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Old Oct 4, 2012, 06:12 PM   #26
lali
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Originally Posted by Moonjumper View Post
Thanks, at least I could archive projects on SDXC cards and have easy access to them without filling up the SSD.
you might consider a "nifty minidrive" with a micro sd card. looks really neat. sorry am on mobile or I would have fetched you a link

with the memory card inserted it fits flush to the mbp body

Last edited by lali; Oct 4, 2012 at 06:23 PM.
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Old Oct 4, 2012, 06:17 PM   #27
Dark Void
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Originally Posted by dlimes13 View Post
It's about 8.1% faster (CPU Benchmarks). $250 is about 8-12% of the cost, depending on configuration. I'd say no unless you do a lot of video rendering or benchmarks.
That's kind of irrelevant as hardware specs do not equal the entire cost of the computer. It's not worth it, IMO.
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Old Oct 5, 2012, 01:36 AM   #28
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Originally Posted by Santabean2000 View Post
It's not a great idea to keep vid files on your primary drive; we could assume TB or USB3 external.

who said anything about "keep"?

and we are talking about a speed increase that is a fraction of the cost of the cheapest TB hard drive.

also, why would you rely on an external drive's ability to maintain a connection if you are doing long renders? we aways render on the local HDD and then transfer to external for storage. you might as well be working with live files over a wifi connection to a remote server...
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Old Oct 5, 2012, 06:22 AM   #29
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Originally Posted by dhartung02 View Post
If it takes 60 minutes to encode a video on the 2.3 it will take about 53 minutes on the 2.6. Hardly worth the costs of the upgrade unless you need the disk space.
Encode speed is directly proportional to clock speed? I wouldn't have thought so judging by the geekbench numbers posted by paulrbeers.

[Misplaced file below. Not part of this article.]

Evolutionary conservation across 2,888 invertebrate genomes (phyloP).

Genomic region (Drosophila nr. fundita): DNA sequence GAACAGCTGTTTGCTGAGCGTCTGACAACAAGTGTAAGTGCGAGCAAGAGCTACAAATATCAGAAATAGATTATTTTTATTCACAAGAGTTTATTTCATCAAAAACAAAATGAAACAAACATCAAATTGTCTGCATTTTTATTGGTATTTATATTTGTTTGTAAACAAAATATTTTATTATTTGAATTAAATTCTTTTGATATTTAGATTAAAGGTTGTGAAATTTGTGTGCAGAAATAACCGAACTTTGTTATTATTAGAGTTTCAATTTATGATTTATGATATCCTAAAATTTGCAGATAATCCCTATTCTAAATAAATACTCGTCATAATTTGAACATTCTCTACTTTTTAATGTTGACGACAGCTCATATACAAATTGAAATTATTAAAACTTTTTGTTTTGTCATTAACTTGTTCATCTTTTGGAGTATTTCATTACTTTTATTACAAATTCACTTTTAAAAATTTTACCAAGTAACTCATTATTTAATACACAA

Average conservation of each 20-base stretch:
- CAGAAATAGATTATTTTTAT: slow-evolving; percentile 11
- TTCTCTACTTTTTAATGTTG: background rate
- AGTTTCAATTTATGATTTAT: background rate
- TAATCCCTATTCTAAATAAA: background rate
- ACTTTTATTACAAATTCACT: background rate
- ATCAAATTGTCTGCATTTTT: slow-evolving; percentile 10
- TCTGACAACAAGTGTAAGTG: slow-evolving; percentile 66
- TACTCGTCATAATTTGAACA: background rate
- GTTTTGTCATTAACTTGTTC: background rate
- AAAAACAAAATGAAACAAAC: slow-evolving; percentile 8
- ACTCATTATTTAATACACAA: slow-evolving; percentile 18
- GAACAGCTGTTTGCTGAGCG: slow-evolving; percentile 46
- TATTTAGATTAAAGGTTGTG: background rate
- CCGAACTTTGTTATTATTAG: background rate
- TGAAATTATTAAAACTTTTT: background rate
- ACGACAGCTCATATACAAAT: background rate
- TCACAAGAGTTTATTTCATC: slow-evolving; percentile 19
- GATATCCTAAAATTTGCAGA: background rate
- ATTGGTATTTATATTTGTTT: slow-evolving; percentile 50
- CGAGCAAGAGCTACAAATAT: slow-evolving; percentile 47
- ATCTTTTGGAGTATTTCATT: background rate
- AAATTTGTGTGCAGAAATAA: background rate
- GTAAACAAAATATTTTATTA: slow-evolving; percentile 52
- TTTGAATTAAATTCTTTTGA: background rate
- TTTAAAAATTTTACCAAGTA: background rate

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Old Oct 5, 2012, 08:09 AM   #30
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Encode speed is directly proportional to clock speed? I wouldn't have thought so judging by the geekbench numbers posted by paulrbeers.
Encode is pure CPU...
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Old Oct 5, 2012, 08:19 AM   #31
noteple
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You will never settle this issue.

It will pop up over and over.

A year from now it will be "I'm glad I bought it" or "I wish I had".

Its so close you can only notice a difference when you are looking for a difference and you have something to compare it to.

If you want the fastest one its gonna cost ya $250
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Old Oct 5, 2012, 08:43 AM   #32
Elmoman
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well kind of

If you really want to pay a little bit more you can get a higher starter SSD volume and a .1 GHz more ... But really I'm not sure its the wisest idea .
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Old Oct 5, 2012, 10:06 AM   #33
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My Dad always told me "when it comes to cars, boats, planes, (and computers)" always buy the biggest engine available. You'll never wish you had gotten the smaller one".
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Old Oct 5, 2012, 12:43 PM   #34
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Preferred alternatives to the CPU bump:

1. AC
2. save it for the next computer purchase
3. RAM
4. HD

With most computer related purchases and especially Apple, I think buying/ selling sooner works better than trying to future-proof. Good luck!
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Old Oct 6, 2012, 07:33 AM   #35
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Originally Posted by benpatient View Post
who said anything about "keep"?

and we are talking about a speed increase that is a fraction of the cost of the cheapest TB hard drive.